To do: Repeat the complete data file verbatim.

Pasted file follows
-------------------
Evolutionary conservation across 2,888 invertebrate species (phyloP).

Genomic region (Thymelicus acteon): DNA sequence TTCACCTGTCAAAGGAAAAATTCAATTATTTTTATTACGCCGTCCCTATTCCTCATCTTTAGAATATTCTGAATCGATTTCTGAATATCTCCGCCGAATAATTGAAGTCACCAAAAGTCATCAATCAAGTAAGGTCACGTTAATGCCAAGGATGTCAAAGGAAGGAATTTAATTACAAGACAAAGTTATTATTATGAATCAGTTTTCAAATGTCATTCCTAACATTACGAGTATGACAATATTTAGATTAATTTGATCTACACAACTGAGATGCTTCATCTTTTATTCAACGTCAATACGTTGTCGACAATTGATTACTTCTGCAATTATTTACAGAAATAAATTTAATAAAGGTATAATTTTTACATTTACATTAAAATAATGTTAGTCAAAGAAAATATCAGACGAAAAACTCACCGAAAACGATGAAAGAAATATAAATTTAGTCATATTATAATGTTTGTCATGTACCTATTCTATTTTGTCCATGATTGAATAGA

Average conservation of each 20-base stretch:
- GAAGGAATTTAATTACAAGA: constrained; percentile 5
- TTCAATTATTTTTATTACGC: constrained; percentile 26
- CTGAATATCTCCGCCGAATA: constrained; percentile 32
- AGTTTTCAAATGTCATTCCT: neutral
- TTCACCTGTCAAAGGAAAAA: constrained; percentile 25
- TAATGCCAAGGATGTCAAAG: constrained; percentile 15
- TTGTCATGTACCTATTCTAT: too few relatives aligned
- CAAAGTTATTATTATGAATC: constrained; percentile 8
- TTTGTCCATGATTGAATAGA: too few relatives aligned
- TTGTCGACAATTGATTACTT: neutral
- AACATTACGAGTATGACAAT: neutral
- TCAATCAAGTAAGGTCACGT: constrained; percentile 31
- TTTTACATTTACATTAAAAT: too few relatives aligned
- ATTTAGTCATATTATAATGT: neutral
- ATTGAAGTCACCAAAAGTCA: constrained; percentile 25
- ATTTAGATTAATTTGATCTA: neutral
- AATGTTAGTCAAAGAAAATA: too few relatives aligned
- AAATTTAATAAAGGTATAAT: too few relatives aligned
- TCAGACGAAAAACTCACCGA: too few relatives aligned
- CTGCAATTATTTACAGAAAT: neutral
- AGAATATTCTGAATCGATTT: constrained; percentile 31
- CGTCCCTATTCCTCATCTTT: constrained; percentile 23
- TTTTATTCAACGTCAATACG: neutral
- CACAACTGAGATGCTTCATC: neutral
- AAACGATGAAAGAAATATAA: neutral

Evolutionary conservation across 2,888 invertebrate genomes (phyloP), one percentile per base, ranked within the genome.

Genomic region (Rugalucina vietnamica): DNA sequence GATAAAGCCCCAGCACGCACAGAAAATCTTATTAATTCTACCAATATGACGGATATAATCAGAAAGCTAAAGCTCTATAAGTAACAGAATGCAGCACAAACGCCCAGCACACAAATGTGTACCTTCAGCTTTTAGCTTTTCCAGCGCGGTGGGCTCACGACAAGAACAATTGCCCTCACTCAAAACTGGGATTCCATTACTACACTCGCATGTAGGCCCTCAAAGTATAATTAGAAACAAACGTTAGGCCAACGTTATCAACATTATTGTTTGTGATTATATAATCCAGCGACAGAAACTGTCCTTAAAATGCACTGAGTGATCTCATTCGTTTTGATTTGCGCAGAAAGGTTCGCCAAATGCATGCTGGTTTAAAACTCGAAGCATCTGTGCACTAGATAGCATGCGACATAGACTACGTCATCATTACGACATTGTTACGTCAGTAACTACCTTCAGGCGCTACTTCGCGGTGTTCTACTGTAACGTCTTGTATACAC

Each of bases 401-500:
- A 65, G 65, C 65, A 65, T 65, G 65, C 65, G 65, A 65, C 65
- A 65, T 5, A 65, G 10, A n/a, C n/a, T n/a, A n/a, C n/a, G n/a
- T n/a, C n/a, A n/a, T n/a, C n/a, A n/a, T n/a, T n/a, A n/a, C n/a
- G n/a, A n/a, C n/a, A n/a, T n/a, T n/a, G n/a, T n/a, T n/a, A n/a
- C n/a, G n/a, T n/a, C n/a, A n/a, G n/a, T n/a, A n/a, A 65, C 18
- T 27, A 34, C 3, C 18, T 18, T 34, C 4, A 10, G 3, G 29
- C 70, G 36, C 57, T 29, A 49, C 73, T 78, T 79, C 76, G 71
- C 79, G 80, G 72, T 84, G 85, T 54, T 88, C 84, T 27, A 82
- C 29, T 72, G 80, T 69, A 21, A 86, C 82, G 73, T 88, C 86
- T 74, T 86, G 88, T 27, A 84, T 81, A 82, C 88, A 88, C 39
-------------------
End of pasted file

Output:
Evolutionary conservation across 2,888 invertebrate species (phyloP).

Genomic region (Thymelicus acteon): DNA sequence TTCACCTGTCAAAGGAAAAATTCAATTATTTTTATTACGCCGTCCCTATTCCTCATCTTTAGAATATTCTGAATCGATTTCTGAATATCTCCGCCGAATAATTGAAGTCACCAAAAGTCATCAATCAAGTAAGGTCACGTTAATGCCAAGGATGTCAAAGGAAGGAATTTAATTACAAGACAAAGTTATTATTATGAATCAGTTTTCAAATGTCATTCCTAACATTACGAGTATGACAATATTTAGATTAATTTGATCTACACAACTGAGATGCTTCATCTTTTATTCAACGTCAATACGTTGTCGACAATTGATTACTTCTGCAATTATTTACAGAAATAAATTTAATAAAGGTATAATTTTTACATTTACATTAAAATAATGTTAGTCAAAGAAAATATCAGACGAAAAACTCACCGAAAACGATGAAAGAAATATAAATTTAGTCATATTATAATGTTTGTCATGTACCTATTCTATTTTGTCCATGATTGAATAGA

Average conservation of each 20-base stretch:
- GAAGGAATTTAATTACAAGA: constrained; percentile 5
- TTCAATTATTTTTATTACGC: constrained; percentile 26
- CTGAATATCTCCGCCGAATA: constrained; percentile 32
- AGTTTTCAAATGTCATTCCT: neutral
- TTCACCTGTCAAAGGAAAAA: constrained; percentile 25
- TAATGCCAAGGATGTCAAAG: constrained; percentile 15
- TTGTCATGTACCTATTCTAT: too few relatives aligned
- CAAAGTTATTATTATGAATC: constrained; percentile 8
- TTTGTCCATGATTGAATAGA: too few relatives aligned
- TTGTCGACAATTGATTACTT: neutral
- AACATTACGAGTATGACAAT: neutral
- TCAATCAAGTAAGGTCACGT: constrained; percentile 31
- TTTTACATTTACATTAAAAT: too few relatives aligned
- ATTTAGTCATATTATAATGT: neutral
- ATTGAAGTCACCAAAAGTCA: constrained; percentile 25
- ATTTAGATTAATTTGATCTA: neutral
- AATGTTAGTCAAAGAAAATA: too few relatives aligned
- AAATTTAATAAAGGTATAAT: too few relatives aligned
- TCAGACGAAAAACTCACCGA: too few relatives aligned
- CTGCAATTATTTACAGAAAT: neutral
- AGAATATTCTGAATCGATTT: constrained; percentile 31
- CGTCCCTATTCCTCATCTTT: constrained; percentile 23
- TTTTATTCAACGTCAATACG: neutral
- CACAACTGAGATGCTTCATC: neutral
- AAACGATGAAAGAAATATAA: neutral

Evolutionary conservation across 2,888 invertebrate genomes (phyloP), one percentile per base, ranked within the genome.

Genomic region (Rugalucina vietnamica): DNA sequence GATAAAGCCCCAGCACGCACAGAAAATCTTATTAATTCTACCAATATGACGGATATAATCAGAAAGCTAAAGCTCTATAAGTAACAGAATGCAGCACAAACGCCCAGCACACAAATGTGTACCTTCAGCTTTTAGCTTTTCCAGCGCGGTGGGCTCACGACAAGAACAATTGCCCTCACTCAAAACTGGGATTCCATTACTACACTCGCATGTAGGCCCTCAAAGTATAATTAGAAACAAACGTTAGGCCAACGTTATCAACATTATTGTTTGTGATTATATAATCCAGCGACAGAAACTGTCCTTAAAATGCACTGAGTGATCTCATTCGTTTTGATTTGCGCAGAAAGGTTCGCCAAATGCATGCTGGTTTAAAACTCGAAGCATCTGTGCACTAGATAGCATGCGACATAGACTACGTCATCATTACGACATTGTTACGTCAGTAACTACCTTCAGGCGCTACTTCGCGGTGTTCTACTGTAACGTCTTGTATACAC

Each of bases 401-500:
- A 65, G 65, C 65, A 65, T 65, G 65, C 65, G 65, A 65, C 65
- A 65, T 5, A 65, G 10, A n/a, C n/a, T n/a, A n/a, C n/a, G n/a
- T n/a, C n/a, A n/a, T n/a, C n/a, A n/a, T n/a, T n/a, A n/a, C n/a
- G n/a, A n/a, C n/a, A n/a, T n/a, T n/a, G n/a, T n/a, T n/a, A n/a
- C n/a, G n/a, T n/a, C n/a, A n/a, G n/a, T n/a, A n/a, A 65, C 18
- T 27, A 34, C 3, C 18, T 18, T 34, C 4, A 10, G 3, G 29
- C 70, G 36, C 57, T 29, A 49, C 73, T 78, T 79, C 76, G 71
- C 79, G 80, G 72, T 84, G 85, T 54, T 88, C 84, T 27, A 82
- C 29, T 72, G 80, T 69, A 21, A 86, C 82, G 73, T 88, C 86
- T 74, T 86, G 88, T 27, A 84, T 81, A 82, C 88, A 88, C 39